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My Plate

My Plate Poem

Peas you sow in early May, Will clamber up a curly way, And bloom for you some pearly day, When rain come down a swirly way

And when the sun comes out to shine, Pods will grow about the vine, And fatten up–all stout and fine

Then what delicious peas there’ll be, For you to eat–and me! and me!

By Mary Q. Steele, from Anna’s Garden Songs with pictures by Lena Anderson (one of my favorite children’s book illustrators)

 

a winning goal

I would feel a little remiss were I to not make mention this year of World Breastfeeding Week (WBW). In previous years I have always made a point to do so. But, it is late. I should already be in bed. Besides, I have to get to work early tomorrow in order to partake in a webinar that is celebrating the week and its important mission. So, I will be more brief than usual. wbw2014-logo-hd

Perhaps after tomorrow’s webinar, I will have something more inspiring or informational to offer with a larger perspective. Tonight, I sit quietly with only my personal experience–the one that reminds me that twenty-six years ago at this very time I was deeply in labor, nestled in my midwife’s quiet birthing room in the foothills of the Catskill Mountains. On the other side of midnight, in the dark of night of the day of my own birthday, my son would make his way into the world. Our breastfeeding relationship would begin immediately thereafter.

But, during that time, the practice of breastfeeding on a larger global scale was diminishing with serious consequences for maternal and child health, with societal and environmental implications as well. In 1981, the World Health Assembly adopted the International Code of the Marketing of Breastmilk Substitutes, to remediate the malnutrition suffered by infants and young children due to the inappropriate marketing of commercial formula.  And, then in 1990, exactly two years after my own bond was formed in connection with the dying art of breastfeeding, the Innocenti Declaration was signed by government policymakers, WHO, UNICEF and other organizations to protect, promote and support breastfeeding. It designated the first week of August as World Breastfeeding Week.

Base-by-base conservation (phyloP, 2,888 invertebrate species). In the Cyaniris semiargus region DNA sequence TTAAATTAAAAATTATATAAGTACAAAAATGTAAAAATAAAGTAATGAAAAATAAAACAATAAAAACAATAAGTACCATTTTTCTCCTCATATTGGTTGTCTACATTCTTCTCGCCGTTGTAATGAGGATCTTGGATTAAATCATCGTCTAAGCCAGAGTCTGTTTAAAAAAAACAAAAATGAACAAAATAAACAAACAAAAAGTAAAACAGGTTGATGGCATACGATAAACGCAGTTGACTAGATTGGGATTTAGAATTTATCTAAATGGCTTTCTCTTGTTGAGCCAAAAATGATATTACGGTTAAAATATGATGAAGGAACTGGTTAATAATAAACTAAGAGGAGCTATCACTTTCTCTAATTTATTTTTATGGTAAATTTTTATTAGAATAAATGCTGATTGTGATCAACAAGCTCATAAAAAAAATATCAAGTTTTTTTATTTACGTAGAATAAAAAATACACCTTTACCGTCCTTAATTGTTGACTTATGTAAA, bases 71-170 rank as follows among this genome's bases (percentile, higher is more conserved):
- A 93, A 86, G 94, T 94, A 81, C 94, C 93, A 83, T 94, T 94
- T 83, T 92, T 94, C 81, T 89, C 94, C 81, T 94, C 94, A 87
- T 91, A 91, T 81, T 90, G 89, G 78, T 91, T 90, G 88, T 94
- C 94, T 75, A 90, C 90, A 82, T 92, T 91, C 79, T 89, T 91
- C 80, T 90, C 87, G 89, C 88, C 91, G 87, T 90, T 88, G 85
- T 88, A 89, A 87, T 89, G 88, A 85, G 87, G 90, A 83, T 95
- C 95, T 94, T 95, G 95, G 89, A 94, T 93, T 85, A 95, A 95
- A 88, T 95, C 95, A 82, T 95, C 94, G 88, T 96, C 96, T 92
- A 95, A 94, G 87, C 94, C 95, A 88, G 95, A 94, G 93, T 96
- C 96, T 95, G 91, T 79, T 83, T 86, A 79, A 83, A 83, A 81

Twenty-four years later, though there have been significant gains made in reversing the declining trend, there is still work to be done. There are also newer nutritional impacts of breastfeeding being investigated as we begin to better understand the myriad functions of the gut microbiome.

This year’s WBW slogan is Breastfeeding: A Winning Goal for Life. I suppose it relates to this year’s Football World Cup. Could that be? That’s a little funny to me because my son has been a soccer player and is a devoted fan of the sport. Though no longer on the field much he is hoping to be working in the field of professional soccer someday. May I also parenthetically add, that throughout and since the World Cup games, I’ve noticed that I have had an almost daily blog reader from Brazil–so apparently not everyone in the country was focused on the sport. A special hello to that reader(s).